Faster processor communications to better understand fluid turbulences

A schematic view of wind over a car
Published on 05/09/2023


Pierre Balty is a  PhD. student with Prof. P. Chatelain at the Institute of Mechanics, Materials, and  Civil Engineering at the UCLouvain. The main focus of their research group is the theoretical investigation of turbulence in fluids, also known as computational fluid dynamics (CFD). This field of study is of great interest to develop wind turbines with better yield, planes with low consumption, or aerodynamic cars. In such devices, small perturbations can dramatically influence the fluid's behavior at large scales. Therefore, it is important to have efficient numerical tools that accurately perform CFD computations of large domains that resolve the most minor details in a reasonable amount of time.


Pierre Balty: “One of the Vortex and Turbulence Research Group's interests lies in understanding and exploring fluid phenomena at an unprecedented level of accuracy. The latter often implies many different scales, requiring a substantial number of unknowns and, hence very large computational resources."


Image showing the wind behavior behind a wind turbine

Volume rendering of vorticity magnitude behind a wind turbine.
Chatelain, P., Backaert, S., Winckelmans, G. et al. Large Eddy Simulation of Wind Turbine Wakes. Flow Turbulence Combust 91, 587–605 (2013).


High-performance computing, a necessity for CFD


Pierre Balty: “HPC is a key element in our research fields. Most of our simulations cannot be done on a personal computer in terms of memory or time-to-solution. For example, some simulations take 16 hours to run on an HPC architecture, whereas it would have taken six months on a personal computer."

However, using supercomputers is not straightforward, and appropriate methods are needed to take advantage of their complex structures. In particular, the algorithms must be optimized to perform time-efficient calculations. The most time-consuming part of CFD simulations is the 3D unbounded Poisson equation. The Poisson equation is well-known in physics and mathematics. For CFD simulations, Poisson’s equation is required to impose the fluid incompressibility, which is, fortunately, a good approximation for the relevant applications. The project of Pierre Balty, supervised by Thomas Gillis, is focused on developing an integrated software combining versatility, performance, scalability, and portability to solve this Poisson equation.


A communication bottleneck

The main problem is that solving the Poisson equation scales poorly when using many processors on a supercomputer.


Pierre Balty: “The Poisson problem is an elliptic problem, where each point in the domain influences all the other points.”

In other words, the behavior of the fluid at one point in space influences the behavior of the fluid at any other point. This has critical consequences for HPC calculation: solving such problems requires “all-to-all” communications, which means that the processing units need to communicate all together. These communications bound the total calculation time.

To solve the Poisson equation, they proposed an approach based on the Fast Fourier transform (FFT), a well-known method to speed up calculations when dealing with uniform and regular cartesian grids. Here, FFTs in 3 dimensions are computed using a series of 1D FFTs. But this method requires the data to be aligned and continuous in the memory for each 1D FFT, which thus requires communications to rearrange the data for each 1D FFT, and these communications become the algorithm bottleneck.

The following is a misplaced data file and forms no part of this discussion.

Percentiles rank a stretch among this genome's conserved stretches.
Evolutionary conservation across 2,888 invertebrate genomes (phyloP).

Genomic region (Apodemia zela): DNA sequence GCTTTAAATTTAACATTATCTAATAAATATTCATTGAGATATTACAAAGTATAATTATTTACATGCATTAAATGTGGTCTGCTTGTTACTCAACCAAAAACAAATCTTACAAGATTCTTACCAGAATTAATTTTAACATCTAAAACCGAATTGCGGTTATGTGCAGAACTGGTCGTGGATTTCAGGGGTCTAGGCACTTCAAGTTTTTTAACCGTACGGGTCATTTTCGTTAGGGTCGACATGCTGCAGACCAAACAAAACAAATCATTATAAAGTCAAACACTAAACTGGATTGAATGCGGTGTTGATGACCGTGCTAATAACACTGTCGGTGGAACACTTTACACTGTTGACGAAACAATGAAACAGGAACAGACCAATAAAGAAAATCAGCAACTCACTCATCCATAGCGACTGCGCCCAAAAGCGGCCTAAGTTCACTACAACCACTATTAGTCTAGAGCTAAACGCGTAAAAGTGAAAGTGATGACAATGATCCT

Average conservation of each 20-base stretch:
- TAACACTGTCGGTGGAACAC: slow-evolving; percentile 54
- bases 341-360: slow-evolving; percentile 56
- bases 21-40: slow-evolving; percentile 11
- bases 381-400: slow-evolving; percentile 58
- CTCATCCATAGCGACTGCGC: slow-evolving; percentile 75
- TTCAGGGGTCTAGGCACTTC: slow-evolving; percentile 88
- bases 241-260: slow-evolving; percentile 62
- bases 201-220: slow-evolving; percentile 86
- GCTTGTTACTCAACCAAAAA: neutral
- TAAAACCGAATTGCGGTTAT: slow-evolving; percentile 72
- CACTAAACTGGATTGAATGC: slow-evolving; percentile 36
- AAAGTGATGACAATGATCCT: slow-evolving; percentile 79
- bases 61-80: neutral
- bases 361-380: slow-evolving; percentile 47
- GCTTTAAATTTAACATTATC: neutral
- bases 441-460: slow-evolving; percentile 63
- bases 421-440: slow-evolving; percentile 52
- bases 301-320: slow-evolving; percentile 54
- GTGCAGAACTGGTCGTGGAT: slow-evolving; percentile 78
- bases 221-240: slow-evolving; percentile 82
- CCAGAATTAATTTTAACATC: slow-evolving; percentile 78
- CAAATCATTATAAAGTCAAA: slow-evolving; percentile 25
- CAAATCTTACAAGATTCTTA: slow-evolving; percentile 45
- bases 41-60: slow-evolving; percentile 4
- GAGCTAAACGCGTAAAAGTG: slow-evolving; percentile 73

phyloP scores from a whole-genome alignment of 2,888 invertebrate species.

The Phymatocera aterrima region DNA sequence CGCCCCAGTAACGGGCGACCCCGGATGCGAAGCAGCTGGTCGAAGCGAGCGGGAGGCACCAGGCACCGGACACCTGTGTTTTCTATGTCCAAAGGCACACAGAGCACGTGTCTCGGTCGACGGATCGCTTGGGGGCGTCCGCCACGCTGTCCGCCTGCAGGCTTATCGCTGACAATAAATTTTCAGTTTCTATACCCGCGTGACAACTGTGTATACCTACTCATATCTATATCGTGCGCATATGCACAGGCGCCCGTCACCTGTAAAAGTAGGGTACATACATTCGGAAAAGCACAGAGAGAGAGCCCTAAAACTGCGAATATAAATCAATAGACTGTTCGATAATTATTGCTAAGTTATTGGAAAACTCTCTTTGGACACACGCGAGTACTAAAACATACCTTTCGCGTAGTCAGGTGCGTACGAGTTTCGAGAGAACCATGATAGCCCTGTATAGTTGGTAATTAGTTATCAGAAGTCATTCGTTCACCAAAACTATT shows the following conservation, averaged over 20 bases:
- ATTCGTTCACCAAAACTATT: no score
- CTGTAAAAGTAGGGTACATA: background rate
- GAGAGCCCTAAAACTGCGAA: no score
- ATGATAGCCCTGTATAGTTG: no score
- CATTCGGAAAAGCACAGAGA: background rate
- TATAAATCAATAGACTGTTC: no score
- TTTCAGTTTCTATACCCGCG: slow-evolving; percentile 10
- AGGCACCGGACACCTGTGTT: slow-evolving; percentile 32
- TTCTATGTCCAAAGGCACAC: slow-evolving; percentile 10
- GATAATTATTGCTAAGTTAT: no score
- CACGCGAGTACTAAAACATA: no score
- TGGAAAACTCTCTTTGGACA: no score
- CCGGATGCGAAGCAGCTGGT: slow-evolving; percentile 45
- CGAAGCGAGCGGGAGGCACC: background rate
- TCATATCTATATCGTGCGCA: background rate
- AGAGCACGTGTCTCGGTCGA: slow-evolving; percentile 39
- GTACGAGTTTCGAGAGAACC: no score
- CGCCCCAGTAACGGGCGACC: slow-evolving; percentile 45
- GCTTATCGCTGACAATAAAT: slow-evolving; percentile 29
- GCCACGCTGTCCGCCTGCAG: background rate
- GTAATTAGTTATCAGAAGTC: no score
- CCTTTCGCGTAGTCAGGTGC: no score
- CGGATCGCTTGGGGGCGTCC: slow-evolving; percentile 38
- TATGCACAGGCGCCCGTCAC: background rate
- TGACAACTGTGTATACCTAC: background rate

Pierre Balty: “We proposed different implementations where the overall objective was to reduce the strong synchronisation of the CPUs and improve the parallelisation without impacting the flexibility and versatility of the solver.

One of the indicators of performance for their implementation is the scalability. Scalability is crucial for users when using HPC systems. For exascale architecture, where resources are tremendous, one of the key factors is the strong scalability, i.e., the ability of the software to decrease the time-to-solution proportionally to the increase of the number of processes.


Pierre Balty: ”If the user doubles the number of processors, it divides the time-to-solution not by two but slightly less, by 2 x η where η, the strong scalability is between 0 and 1. The higher the η, the larger the time gain. In our case, the strong efficiency is remarkable for an “all-to-all” problem.


Beyond Fluid dynamics

However, the impact of their works goes well beyond computational fluid dynamics. The Poisson equation is ubiquitous in computational physics as it concerns problems ranging from particle physics to electromagnetism.


Pierre Balty: "Thanks to the enormous computational resources they provide, HPC is a keystone in such fields. Currently, the focus is on porting the existing frameworks on GPUs to benefit from the full computational power those supercomputers provide. For low arithmetic intensity problems such as the Poisson problem, the high bandwidth provided by the recent HPC architecture promises considerably reduced times-to-solution."


picture of Pierre Balty









Pierre Balty received the master’s degree from UCLouvain, in 2019 and is currently working toward the PhD degree under the supervision of Prof. Philippe Chatelain within the Institute for Mechanics, Material, and Civil engineering, UCLouvain. His research focuses on hybrid Eulerian-Lagrangian numerical methods, their deployment on distributed systems, and their applications to wind energy. To pursue his research, Pierre collaborate with international research group from the Massachusetts